The procedure of removing wisdom teeth is carried out in a dental or oral surgeon’s office.
What to Wear
For the process, you should dress in comfy clothes that are loose fitting. Wear a blouse that allows the sleeves to be rolled up easily or one that has short sleeves if you are going to be receiving an intravenous anaesthetic. During the procedure, you won’t have to change anything different.
Food and Drink
Be sure to abide by your doctor’s instructions regarding what you can and cannot consume prior to your procedure. Instructions could be different based on the type of sedative that is utilised.
After midnight the night before the surgery, you won’t be allowed to consume anything by mouth to ensure that your stomach is empty for the intravenous anaesthetic you will receive.
Medications like aspirin, Advil, and Coumadin (warfarin), among others, may raise the risk of bleeding complications.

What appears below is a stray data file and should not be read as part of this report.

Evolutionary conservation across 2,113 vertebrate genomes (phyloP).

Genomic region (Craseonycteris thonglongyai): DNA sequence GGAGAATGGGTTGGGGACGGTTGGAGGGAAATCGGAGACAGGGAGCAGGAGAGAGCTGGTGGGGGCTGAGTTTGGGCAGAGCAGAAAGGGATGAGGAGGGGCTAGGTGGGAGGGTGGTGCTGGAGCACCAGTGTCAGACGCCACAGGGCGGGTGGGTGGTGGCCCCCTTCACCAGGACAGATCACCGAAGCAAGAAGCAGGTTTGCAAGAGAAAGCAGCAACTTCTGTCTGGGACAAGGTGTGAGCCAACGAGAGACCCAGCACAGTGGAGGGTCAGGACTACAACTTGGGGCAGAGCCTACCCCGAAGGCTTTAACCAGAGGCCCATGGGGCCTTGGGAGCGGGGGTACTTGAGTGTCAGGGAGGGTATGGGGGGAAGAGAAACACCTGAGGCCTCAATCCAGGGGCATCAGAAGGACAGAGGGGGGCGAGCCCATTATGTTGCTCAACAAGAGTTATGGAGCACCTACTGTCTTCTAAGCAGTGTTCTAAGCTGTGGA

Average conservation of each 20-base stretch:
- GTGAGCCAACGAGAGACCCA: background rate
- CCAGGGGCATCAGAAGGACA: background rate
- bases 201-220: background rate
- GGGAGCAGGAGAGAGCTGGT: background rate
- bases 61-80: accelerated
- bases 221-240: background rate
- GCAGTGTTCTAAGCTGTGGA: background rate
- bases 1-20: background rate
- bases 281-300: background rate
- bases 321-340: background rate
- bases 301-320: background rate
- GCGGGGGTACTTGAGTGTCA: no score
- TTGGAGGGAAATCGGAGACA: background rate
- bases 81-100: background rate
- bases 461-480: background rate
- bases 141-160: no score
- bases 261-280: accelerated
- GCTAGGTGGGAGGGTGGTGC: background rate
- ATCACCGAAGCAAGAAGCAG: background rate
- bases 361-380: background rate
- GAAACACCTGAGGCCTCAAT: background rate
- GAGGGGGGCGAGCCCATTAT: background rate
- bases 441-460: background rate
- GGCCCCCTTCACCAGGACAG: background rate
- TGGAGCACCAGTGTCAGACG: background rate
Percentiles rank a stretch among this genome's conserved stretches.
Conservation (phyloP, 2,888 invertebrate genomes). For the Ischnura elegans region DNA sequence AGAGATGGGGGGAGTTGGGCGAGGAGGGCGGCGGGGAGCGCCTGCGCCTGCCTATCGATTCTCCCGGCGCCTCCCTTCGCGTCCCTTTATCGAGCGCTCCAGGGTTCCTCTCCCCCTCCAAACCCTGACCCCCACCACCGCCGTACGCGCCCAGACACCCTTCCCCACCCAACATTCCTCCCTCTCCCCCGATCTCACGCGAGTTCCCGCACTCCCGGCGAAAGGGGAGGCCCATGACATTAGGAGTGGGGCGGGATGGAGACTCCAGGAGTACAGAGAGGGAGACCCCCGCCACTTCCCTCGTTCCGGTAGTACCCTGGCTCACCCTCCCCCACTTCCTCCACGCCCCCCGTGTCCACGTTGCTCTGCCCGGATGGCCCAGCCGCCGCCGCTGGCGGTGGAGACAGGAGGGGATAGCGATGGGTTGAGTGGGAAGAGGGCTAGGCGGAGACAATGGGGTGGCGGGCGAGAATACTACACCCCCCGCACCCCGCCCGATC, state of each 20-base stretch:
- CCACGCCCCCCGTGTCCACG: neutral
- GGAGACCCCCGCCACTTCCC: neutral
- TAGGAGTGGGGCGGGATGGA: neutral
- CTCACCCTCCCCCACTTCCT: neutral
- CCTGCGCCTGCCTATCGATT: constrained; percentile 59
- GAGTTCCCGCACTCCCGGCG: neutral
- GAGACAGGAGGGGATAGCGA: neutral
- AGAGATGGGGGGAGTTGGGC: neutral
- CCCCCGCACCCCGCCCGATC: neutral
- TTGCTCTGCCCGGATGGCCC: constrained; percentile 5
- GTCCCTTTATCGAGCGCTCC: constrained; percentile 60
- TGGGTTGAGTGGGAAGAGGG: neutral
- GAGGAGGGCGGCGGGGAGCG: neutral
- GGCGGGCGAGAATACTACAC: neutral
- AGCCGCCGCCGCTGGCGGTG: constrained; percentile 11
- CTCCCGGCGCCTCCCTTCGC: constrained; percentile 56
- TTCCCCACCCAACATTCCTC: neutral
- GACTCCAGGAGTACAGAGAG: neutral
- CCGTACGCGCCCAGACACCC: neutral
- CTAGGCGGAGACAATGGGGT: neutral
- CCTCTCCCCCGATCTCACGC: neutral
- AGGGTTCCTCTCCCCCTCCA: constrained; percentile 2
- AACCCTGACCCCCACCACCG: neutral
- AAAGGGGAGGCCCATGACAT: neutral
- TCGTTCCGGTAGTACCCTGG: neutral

Before undergoing dental work, you should inform both your primary care physician and your orthodontist if you are currently taking any drugs, including those listed above. Then, in order to get you ready for the procedure, they will tell you whether or not you can continue taking your existing drugs, or whether or not (and when) you must quit taking them.
Informing your doctor about all of your medications, whether they are prescribed or over-the-counter, vitamins or other supplements, will assist you in avoiding any difficulties that may arise as a result of taking them.
What to Bring
Remember to bring any papers that may be required, as well as your dental insurance card.
Because of the effects of the anaesthetic, your doctor will most likely advise you to make plans for someone to drive you home following the procedure. This is because you will be sleepy after the procedure. However, if you so want, this individual can await you in the waiting area.